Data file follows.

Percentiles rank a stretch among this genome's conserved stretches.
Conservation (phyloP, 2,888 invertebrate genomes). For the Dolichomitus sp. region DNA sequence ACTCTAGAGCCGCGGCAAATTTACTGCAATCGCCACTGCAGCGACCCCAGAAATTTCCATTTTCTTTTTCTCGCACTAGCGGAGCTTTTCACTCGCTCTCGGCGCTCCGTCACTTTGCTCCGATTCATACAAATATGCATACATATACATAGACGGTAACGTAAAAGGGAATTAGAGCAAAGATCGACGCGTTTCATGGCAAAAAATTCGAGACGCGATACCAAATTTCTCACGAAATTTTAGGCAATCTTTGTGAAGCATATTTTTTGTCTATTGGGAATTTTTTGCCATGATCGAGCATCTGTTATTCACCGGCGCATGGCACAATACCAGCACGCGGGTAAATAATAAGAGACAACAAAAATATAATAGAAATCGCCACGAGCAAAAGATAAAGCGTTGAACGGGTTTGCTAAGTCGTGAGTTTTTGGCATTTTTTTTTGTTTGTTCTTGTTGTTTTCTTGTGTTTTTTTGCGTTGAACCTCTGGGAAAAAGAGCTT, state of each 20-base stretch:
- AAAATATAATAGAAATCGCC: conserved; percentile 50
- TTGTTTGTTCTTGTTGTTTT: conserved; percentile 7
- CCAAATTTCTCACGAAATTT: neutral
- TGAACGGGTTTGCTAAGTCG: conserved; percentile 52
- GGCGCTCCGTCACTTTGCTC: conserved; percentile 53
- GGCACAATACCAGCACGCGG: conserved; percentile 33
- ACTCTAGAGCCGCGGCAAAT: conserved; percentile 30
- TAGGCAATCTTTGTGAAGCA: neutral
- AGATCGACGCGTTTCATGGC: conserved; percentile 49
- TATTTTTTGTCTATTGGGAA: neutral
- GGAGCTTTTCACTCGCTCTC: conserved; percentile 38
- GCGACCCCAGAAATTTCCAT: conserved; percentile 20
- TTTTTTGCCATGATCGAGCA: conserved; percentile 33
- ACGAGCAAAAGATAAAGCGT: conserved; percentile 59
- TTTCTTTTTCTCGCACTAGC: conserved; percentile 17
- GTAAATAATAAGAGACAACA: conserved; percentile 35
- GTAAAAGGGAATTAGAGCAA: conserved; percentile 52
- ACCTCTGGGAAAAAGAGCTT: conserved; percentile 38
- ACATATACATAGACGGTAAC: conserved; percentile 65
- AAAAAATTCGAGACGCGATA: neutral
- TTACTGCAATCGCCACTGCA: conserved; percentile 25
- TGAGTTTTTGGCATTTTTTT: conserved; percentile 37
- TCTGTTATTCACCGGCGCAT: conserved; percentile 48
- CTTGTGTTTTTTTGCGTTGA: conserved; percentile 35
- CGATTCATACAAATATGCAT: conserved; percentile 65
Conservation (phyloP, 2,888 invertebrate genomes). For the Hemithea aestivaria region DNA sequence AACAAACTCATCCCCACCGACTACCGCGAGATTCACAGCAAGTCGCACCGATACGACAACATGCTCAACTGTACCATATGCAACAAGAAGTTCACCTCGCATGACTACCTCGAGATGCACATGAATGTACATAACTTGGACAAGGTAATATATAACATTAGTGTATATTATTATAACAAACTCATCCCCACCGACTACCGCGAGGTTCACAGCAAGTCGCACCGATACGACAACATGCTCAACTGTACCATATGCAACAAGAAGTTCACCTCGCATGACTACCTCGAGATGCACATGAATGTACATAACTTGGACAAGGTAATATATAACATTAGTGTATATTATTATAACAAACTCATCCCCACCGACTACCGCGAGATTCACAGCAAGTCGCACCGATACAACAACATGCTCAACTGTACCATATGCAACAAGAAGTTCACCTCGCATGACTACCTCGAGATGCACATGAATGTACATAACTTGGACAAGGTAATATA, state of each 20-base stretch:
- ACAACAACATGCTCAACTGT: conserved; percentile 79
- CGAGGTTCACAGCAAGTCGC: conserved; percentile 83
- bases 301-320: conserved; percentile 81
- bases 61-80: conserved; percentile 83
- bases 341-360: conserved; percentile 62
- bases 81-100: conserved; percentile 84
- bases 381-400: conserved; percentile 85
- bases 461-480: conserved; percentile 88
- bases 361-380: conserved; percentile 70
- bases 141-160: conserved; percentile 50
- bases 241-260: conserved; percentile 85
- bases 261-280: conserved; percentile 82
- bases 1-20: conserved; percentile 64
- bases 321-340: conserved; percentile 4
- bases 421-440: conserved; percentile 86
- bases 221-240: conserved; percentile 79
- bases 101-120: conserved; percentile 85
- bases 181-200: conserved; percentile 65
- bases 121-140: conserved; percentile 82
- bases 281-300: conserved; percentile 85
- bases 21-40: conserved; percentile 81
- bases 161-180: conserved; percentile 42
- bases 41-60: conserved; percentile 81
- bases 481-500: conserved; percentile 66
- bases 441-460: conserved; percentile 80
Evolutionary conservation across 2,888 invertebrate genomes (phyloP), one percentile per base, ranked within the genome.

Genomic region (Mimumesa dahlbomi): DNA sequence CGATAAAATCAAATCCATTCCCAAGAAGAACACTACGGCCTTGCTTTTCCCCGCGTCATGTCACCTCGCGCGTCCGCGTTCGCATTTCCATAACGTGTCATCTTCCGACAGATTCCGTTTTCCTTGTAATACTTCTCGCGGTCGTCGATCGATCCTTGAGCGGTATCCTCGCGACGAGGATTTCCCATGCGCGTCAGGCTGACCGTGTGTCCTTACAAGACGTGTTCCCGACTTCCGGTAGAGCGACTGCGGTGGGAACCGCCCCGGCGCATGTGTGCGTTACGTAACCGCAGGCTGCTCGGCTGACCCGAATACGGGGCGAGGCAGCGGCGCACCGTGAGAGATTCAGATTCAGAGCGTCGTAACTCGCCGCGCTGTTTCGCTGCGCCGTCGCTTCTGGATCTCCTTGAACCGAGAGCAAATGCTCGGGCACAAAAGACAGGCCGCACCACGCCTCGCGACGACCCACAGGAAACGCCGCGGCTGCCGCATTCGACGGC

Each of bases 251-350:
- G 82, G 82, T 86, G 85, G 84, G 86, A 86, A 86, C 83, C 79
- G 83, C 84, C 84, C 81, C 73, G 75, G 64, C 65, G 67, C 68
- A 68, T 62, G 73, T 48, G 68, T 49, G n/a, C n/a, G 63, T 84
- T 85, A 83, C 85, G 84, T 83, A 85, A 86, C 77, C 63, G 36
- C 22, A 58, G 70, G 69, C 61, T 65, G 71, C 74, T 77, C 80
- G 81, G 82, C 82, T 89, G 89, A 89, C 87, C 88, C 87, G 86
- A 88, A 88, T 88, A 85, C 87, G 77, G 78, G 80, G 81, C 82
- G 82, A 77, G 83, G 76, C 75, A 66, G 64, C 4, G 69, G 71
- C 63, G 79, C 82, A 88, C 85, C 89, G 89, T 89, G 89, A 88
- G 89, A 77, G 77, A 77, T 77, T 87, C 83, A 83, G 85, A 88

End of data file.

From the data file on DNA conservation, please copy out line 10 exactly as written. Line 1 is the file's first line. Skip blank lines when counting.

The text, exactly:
- TAGGCAATCTTTGTGAAGCA: neutral